2. Development of generalist practitioners who are prepared to assume the roles of clinician, educator, administrator, and whose practice is shaped by research evidence.
3. Recruitment and retention of diverse faculty who exemplify excellence in teaching and who serve as professional role models.
4. Contribution to evidence-based practice through faculty and student scholarly activity.
5. Facilitation of life-long learning within the physical therapy community.
6. Development of physical therapists who display the core values of professionalism that include accountability, altruism, compassion/caring, excellence, integrity, and professional and social responsibility.

E. Expected DPT Student Outcomes (Student Learning Outcomes)

DPT graduates will:
1. practice professionalism as observed through their ethical, moral and legal actions.
2. displays cultural competence through words and actions (as defined by the CPI).
3. examine patients of all ages by obtaining a history, performing a systems review, and administering selected tests and measures.
4. evaluate data from the examination in order to render evidence based clinical decisions and determine a diagnosis that guides patient/client management.
5. prepare a patient plan of care that is safe, effective, considers available resources, and client centered.
6. perform physical therapy interventions and monitor patient outcomes.
7. promote prevention, health and wellness at the individual, community, and societal level.
8. display ability to utilize information technology to access scientific literature to support clinical decisions.

The Doctor of Physical Therapy Program at the University of Wisconsin-La Crosse is accredited by the Commission on Accreditation in Physical Therapy Education (CAPTE), 3030 Potomac Ave., Suite 100, Alexandria, Virginia 22305-3085; Telephone: 703-706-3245; Email:; Website: If needing to contact the program/institution directly, please call 608-785-6623 or email Patrick Grabowski, MPT, PhD at



Complaints regarding the program can be submitted directly to the Commission on Accreditation in Physical Therapy Education (CAPTE) using this link: CAPTE Testimony

Complaint Procedures From Clinical Sites, Students or Community Members 
Any person (e.g. prospective and currently enrolled students, clinical instructors, employers of graduates and the general public) can file a signed complaint about the Physical Therapy Program with the Program leadership, the Department of Health Professions Chair, or the University administration. The complaint must be in writing and must identify the complainant. The complaint must clearly identify and describe the specific nature of the complaint, provide supporting data, and specify the requested response to the complaint. 
In general, a formal complaint should be initiated with the person who is the next level higher than the target of the complaint. For example: a complaint against a faculty member should be addressed to the Program Director ( 608-785-8461); a complaint against the program director should be addressed to the Department Chairperson ( 608-785-8468); and a complaint against the Department Chairperson should be addressed to the Dean of the College of Science and Health ( 608-785-8218). Such complaints should be lodged either orally or in writing within 90 days of the last occurrence.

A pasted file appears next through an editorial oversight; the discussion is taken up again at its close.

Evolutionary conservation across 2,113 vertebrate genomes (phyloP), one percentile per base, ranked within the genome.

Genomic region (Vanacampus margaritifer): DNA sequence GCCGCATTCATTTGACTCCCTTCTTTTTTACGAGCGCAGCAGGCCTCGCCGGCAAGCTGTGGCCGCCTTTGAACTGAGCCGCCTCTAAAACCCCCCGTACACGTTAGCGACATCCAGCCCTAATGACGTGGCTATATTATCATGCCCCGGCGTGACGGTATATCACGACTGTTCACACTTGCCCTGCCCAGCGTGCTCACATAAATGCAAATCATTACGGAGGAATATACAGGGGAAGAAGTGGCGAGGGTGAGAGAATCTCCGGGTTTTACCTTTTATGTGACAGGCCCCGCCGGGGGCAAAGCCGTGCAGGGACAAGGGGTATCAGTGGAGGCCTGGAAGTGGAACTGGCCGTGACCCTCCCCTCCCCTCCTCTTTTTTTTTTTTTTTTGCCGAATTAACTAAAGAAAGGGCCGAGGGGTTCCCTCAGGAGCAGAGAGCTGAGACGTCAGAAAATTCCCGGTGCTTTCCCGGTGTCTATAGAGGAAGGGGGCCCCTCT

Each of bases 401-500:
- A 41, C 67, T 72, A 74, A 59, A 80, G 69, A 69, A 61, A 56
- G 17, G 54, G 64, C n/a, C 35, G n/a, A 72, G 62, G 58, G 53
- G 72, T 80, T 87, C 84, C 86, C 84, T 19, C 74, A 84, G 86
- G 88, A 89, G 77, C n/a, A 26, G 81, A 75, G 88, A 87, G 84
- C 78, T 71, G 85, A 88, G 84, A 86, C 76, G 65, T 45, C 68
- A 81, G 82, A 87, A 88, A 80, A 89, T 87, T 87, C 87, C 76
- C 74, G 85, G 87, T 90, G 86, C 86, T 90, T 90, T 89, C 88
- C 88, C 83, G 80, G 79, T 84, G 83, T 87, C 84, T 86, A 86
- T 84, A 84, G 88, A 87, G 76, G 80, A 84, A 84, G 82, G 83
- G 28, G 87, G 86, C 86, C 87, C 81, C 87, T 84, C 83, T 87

All students complete five internships throughout the curriculum.  The first internship, held during the student's first J-Term, is a two week experience to practice basic skills such as patient interviewing, muscle testing, documentation, etc.   The second experience occurs at the end of the student's second summer semester and lasts four weeks.  Emphasis is placed on rural/ primary care hospitals, home health, SNF, subacute settings.  After completing two years of study in La Crosse the program concludes with three 12 week internships – inpatient rehab or acute care, outpatient general orthopedics and a niche setting of the student’s choice (rural medicine, pediatrics, sports, schools, research) which models the values characterized by autonomous practitioners.

Please be aware that a felony charge may affect your ability to obtain fieldwork placements and/or sit for the board examination.

University of Wisconsin La Crosse Doctor of Physical Therapy Student Outcomes

The University of Wisconsin- La Crosse Doctor of Physical Therapy Program’s outcomes reflect the collective efforts of a diverse academic faculty and committed clinical educators who challenge and support our students through a rigorous 34 month curriculum.  The following tables reflect a sample of objective outcome measures which describe our graduates for the Classes of 2012 - 2019.

University of Wisconsin-La Crosse Physical Therapy Graduation Rates

(does not include students who elected to withdraw for personal reasons)

Class of Students Enrolled Graduation Rates
Recent Two-Year Average: 97% (Class of 2020 & 2021)
2021 43 96%
2020 44 98%
2019 91%
2018 98%
2017 93.3%
2016 97.8%
2015 100%
2014 100%
2013 100%
2012 97.8%

First Time NPTE Pass Rate for University of Wisconsin-La Crosse Graduates

Year Graduates UWL Pass Rate National Pass Rate
Recent Two-Year Average: 100% (Class of 2020 & 2021)
2021 43 100% TBD
2020 43 100% 92%
2019 100% 91.4%
2018 98% 92.3%
2017 100%  93.9%
2016 100%  94.3%
2015 100% 91.3%
2014 100% 91%
2013 100% 90%
2012 100% 89%

Ultimate 3 year pass rate


Ultimate 3 year pass rate *




* Ultimate pass rate for graduates of US accredited PT Programs


University of Wisconsin- La Crosse Physical Therapy Program  Employment Rate

(within one year for graduates eligible for and seeking employment)

Class of UWL Employment Rate
Recent Two-Year Average: 100% (Class of 2019 & 2020)
2020 100%
2019 100%
2018 100% 
2017 100%
2016 100%
2015 100%
2014 100%
2013 100%
2012 100%